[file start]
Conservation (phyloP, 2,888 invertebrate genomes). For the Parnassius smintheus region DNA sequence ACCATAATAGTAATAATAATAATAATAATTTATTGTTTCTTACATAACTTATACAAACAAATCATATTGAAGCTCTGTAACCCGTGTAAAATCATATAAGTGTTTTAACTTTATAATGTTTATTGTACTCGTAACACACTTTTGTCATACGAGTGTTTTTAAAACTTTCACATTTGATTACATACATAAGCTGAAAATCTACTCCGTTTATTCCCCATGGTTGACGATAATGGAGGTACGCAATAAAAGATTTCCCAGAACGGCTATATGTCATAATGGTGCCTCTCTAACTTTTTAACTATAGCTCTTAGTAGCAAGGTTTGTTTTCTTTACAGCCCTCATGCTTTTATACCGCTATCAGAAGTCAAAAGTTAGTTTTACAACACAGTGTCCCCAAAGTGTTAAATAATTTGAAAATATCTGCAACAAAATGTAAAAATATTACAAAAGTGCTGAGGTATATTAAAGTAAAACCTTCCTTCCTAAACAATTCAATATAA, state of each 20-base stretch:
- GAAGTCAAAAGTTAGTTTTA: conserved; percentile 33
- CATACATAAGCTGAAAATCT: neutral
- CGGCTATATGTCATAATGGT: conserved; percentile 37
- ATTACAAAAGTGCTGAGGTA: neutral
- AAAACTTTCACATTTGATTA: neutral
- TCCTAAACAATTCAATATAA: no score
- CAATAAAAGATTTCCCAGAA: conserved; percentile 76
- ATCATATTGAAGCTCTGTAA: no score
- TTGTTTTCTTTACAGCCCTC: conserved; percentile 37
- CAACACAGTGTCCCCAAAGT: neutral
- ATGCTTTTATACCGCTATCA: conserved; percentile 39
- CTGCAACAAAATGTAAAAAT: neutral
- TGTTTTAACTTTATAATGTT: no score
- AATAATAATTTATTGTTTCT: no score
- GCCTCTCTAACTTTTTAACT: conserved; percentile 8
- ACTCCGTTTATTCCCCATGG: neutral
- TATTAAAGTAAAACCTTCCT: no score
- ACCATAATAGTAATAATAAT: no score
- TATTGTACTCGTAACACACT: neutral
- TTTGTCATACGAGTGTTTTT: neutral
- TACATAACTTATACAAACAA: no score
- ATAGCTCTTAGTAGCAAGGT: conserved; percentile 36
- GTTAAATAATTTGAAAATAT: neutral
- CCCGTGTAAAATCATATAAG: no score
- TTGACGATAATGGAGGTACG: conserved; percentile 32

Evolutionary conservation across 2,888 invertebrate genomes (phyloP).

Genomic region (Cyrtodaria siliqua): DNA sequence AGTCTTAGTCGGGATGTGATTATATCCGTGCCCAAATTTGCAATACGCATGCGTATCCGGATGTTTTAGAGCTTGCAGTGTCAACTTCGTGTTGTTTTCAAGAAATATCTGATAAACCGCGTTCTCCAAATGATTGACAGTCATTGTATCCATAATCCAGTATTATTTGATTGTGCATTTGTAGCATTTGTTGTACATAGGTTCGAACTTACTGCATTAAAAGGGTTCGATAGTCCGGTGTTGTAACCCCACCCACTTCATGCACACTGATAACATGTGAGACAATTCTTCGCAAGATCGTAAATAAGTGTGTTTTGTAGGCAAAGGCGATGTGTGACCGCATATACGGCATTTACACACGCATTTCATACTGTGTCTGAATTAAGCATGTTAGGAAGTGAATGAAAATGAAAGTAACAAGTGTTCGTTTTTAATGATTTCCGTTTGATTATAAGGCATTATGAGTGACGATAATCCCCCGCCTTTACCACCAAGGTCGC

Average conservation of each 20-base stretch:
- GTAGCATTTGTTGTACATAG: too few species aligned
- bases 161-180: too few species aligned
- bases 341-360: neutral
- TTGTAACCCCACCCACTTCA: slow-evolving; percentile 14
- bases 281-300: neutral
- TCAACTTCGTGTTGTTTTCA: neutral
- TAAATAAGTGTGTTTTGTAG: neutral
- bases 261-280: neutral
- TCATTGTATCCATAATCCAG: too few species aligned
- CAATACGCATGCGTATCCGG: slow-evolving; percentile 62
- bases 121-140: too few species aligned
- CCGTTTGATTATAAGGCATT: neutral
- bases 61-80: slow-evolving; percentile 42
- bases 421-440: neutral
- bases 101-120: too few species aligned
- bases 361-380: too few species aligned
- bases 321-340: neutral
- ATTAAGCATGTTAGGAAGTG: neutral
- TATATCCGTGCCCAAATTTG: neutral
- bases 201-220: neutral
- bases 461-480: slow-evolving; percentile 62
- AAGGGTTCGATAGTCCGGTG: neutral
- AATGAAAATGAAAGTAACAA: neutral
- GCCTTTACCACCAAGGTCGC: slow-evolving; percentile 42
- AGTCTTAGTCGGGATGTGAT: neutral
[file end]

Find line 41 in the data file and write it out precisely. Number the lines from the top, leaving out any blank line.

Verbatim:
- CCGTTTGATTATAAGGCATT: neutral